Side effects and toxicity

Systemic antifungals often cause side effects that range from unpleasant to dangerous (or even life-threatening), but there are ways to prevent or minimise many of these.

Lipid formulations of amphotericin B have milder side effects than the deoxycholate form but are more expensive. Inhaled formulations (e.g. Abelcet) are available but less commonly used. Nebulised forms of voriconazole have shown promise in clinical trials.

Antifungals interact with many other classes of drugs, and in some cases they should not be prescribed together. In particular, drugs affecting CYP enzymes can cause serum levels of antifungals to vary, leading to toxicity.

If you have a patient who is finding it difficult to cope with the side effects of their treatment, they may find it helpful to join a patient support group.

For more information please see reviews by Chaudhary et al (2019)

Notable examples

N.B. this is not an exhaustive list – please refer to the SPCs of individual drugs and consult the recent scientific literature.

AntifungalTarget concentrationSide effectsPreventionDrug interactions
VoriconazoleVisual disturbances
Peripheral neuropathy
UV sensitivity
n/a resolves within a few days
Factor 50 sunscreen
PPIs, benzodiazepines,
ItraconazoleUpset stomach
Inhaled steroids

TDM and pharmacogenomics

In many cases, toxicity is linked to unexpectedly high blood concentrations of the antifungal, in which case a dose adjustment may be required. This can be due to nonlinear pharmacokinetics, underlying conditions such as liver disease, or drug interactions.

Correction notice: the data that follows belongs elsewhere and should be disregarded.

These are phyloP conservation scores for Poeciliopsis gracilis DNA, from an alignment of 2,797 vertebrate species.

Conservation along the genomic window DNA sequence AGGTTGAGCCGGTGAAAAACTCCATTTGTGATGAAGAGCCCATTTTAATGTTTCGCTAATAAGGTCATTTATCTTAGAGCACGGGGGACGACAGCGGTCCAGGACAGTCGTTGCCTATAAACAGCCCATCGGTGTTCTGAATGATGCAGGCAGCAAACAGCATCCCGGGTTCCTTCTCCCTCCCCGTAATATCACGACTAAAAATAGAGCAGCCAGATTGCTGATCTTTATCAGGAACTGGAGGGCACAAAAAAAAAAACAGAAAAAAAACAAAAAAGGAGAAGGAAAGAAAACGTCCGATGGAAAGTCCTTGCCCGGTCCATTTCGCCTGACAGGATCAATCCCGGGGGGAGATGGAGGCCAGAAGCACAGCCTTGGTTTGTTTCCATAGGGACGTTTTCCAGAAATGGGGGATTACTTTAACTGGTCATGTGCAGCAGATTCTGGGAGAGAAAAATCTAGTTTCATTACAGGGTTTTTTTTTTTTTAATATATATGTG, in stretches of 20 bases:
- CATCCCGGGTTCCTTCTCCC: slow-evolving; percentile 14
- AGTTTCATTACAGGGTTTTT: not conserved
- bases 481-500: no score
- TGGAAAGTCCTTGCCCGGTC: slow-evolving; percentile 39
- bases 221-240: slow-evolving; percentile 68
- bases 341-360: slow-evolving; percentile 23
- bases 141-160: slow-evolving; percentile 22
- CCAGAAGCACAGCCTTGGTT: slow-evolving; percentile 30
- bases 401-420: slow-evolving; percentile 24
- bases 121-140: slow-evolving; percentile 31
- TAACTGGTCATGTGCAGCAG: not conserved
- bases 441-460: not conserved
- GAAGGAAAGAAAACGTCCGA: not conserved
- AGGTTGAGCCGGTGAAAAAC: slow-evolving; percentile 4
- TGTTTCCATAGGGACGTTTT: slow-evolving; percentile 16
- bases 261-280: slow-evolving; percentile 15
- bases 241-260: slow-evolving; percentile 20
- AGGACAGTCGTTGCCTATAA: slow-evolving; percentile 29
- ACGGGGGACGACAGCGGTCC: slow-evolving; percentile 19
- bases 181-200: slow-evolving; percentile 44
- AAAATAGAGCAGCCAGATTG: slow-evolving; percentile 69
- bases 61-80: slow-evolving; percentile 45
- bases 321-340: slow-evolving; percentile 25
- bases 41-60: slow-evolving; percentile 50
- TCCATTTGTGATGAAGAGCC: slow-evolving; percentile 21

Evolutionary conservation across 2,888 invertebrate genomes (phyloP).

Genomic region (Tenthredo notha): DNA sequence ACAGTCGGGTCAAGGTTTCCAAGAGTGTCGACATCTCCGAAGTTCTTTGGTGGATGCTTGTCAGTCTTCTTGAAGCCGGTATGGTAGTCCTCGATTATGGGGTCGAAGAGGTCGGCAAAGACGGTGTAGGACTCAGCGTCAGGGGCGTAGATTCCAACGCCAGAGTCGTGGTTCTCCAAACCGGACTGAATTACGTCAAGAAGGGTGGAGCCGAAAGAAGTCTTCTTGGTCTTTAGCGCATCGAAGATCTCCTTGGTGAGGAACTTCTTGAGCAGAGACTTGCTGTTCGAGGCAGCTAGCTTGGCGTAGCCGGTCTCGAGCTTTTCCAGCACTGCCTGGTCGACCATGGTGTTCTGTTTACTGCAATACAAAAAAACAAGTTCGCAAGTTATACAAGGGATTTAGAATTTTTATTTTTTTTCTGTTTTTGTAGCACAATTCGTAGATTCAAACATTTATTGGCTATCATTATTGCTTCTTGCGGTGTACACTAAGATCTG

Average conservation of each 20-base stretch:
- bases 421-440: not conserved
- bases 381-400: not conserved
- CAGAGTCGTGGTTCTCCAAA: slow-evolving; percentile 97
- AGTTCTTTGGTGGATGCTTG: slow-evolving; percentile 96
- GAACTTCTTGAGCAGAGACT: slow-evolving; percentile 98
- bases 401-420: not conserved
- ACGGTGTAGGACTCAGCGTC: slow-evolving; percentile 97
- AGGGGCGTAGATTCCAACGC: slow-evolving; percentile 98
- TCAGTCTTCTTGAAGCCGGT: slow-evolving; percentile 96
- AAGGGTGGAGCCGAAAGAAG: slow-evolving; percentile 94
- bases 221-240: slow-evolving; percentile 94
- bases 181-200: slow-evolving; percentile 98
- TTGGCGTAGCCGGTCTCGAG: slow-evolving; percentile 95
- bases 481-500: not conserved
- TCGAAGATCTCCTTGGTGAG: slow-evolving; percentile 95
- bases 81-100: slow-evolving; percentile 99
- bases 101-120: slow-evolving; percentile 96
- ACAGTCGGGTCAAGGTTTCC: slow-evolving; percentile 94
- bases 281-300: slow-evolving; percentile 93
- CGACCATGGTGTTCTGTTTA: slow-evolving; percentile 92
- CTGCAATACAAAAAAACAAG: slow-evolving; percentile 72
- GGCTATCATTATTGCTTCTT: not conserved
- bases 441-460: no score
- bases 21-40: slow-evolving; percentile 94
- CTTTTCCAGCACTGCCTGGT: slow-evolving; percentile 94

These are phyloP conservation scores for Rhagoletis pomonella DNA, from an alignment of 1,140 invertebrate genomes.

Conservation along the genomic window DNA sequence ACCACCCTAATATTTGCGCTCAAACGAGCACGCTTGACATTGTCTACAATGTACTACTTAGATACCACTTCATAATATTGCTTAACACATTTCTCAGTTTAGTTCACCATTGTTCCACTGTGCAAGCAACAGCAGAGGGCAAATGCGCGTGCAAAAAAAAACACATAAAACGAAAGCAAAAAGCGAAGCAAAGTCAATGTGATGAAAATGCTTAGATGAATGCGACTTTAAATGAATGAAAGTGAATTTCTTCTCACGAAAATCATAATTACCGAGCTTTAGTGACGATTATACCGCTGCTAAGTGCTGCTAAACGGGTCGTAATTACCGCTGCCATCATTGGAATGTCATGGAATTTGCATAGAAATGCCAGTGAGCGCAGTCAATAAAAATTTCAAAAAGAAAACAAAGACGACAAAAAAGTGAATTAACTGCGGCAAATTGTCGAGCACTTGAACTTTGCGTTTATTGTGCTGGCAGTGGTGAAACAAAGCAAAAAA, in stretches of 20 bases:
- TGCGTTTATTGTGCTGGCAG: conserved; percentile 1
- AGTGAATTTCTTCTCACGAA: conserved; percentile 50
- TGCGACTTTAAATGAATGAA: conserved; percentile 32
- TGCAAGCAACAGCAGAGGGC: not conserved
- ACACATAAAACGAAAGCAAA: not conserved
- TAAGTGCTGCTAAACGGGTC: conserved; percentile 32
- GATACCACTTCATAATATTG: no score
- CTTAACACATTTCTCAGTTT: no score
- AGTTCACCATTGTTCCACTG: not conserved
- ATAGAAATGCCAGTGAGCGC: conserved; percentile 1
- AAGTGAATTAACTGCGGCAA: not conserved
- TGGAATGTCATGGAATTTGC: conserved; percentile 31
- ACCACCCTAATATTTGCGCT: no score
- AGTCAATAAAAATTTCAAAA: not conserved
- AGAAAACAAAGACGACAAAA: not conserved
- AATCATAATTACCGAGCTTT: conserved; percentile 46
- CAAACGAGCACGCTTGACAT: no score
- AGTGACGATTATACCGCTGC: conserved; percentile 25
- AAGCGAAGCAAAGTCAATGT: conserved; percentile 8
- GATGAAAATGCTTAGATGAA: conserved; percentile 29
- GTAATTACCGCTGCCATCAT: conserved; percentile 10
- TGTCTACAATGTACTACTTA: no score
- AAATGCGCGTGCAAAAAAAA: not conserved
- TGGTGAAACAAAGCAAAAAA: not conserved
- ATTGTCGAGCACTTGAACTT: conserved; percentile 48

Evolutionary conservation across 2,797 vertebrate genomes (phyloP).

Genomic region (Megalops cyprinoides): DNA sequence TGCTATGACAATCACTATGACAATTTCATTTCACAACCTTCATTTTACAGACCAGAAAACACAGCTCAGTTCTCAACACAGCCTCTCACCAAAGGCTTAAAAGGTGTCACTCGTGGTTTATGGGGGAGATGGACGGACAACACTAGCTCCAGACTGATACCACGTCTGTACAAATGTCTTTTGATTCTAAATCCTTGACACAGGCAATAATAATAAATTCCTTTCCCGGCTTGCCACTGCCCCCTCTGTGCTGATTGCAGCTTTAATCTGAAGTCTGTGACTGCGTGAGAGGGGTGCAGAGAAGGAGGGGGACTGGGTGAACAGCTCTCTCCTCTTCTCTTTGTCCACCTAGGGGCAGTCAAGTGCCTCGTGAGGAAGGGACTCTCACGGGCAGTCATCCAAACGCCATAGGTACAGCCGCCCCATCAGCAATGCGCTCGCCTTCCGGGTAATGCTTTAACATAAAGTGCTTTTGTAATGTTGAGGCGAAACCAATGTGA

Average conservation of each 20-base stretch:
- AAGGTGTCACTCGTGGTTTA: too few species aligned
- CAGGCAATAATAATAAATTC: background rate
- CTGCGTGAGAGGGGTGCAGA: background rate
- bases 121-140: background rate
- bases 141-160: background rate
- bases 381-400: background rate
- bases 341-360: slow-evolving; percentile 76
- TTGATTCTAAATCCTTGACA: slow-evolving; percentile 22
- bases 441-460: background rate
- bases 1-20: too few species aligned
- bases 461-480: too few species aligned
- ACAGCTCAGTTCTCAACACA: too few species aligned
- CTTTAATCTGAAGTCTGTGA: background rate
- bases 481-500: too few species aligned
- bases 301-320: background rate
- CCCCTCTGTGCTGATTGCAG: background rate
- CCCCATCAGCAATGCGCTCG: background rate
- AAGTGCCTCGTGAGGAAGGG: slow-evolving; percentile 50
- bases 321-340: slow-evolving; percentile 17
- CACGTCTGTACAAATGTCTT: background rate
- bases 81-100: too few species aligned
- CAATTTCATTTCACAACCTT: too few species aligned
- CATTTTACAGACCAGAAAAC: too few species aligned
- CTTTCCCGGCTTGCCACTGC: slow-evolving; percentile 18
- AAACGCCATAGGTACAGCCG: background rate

Therapeutic drug monitoring (TDM) is recommended for several antifungals, especially in certain patient groups. Watch our webinar on TDM of itraconazole/voriconazole/flucytosine on our YouTube channel.

Some antifungals are substrates or inhibitors of the cytochrome P450 (CYP) enzymes. Genetic polymorphisms in these genes can cause a patient to be a rapid or poor metaboliser of the drug, leading to reduced or raised serum concentrations respectively. In future, the widespread adoption of pharmacogenomics may allow clinicians to select a suitable starting dosage based on a patient’s genetic makeup. For example, some genetic variants of the CYP2C19 gene can cause a 5-fold difference in trough concentrations of voriconazole, and testing for the *17 variant may have clinical utility (Dorado et al, 2019). However, other antifungals such as itraconazole/fluconazole and the echinocandins currently appear less suitable for this approach (Obeng et al, 2015; Amsden & Gubbins, 2017).

Reporting side effects

Clinical trials report the rate of adverse events in a standardised way:

  • Very common = more than 1 in 10 people are affected
  • Common = between 1 in 10 and 1 in 100 people are affected
  • Uncommon = between 1 in 100 and 1 in 1,000 people are affected
  • Rare = between 1 in 1,000 and 1 in 10,000 people are affected
  • Very rare = fewer than 1 in 10,000 people are affected

However, the side effects profile in the real world may be different, especially in groups of patients that are dissimilar to the trial participants. It is important for clinicians and patients to report side effects using the MHRA Yellow Card scheme (UK) or the FDA Voluntary Reporting Form (USA).

Drug Interactions Pro

Our team has produced a free specialist app for checking the drug interactions of many commonly-used drugs with 11 major antifungals (fluconazole, itraconazole, voriconazole, isavuconazole, posaconazole, amphotericin B, AmBisome (liposomal), caspofungin, micafungin, anidulafungin, terbinafine).

Visit Drug Interactions Pro or look for it in the Play Store or Apple Store.

Supported by the Fungal Infection Trust and the National Aspergillosis Centre.

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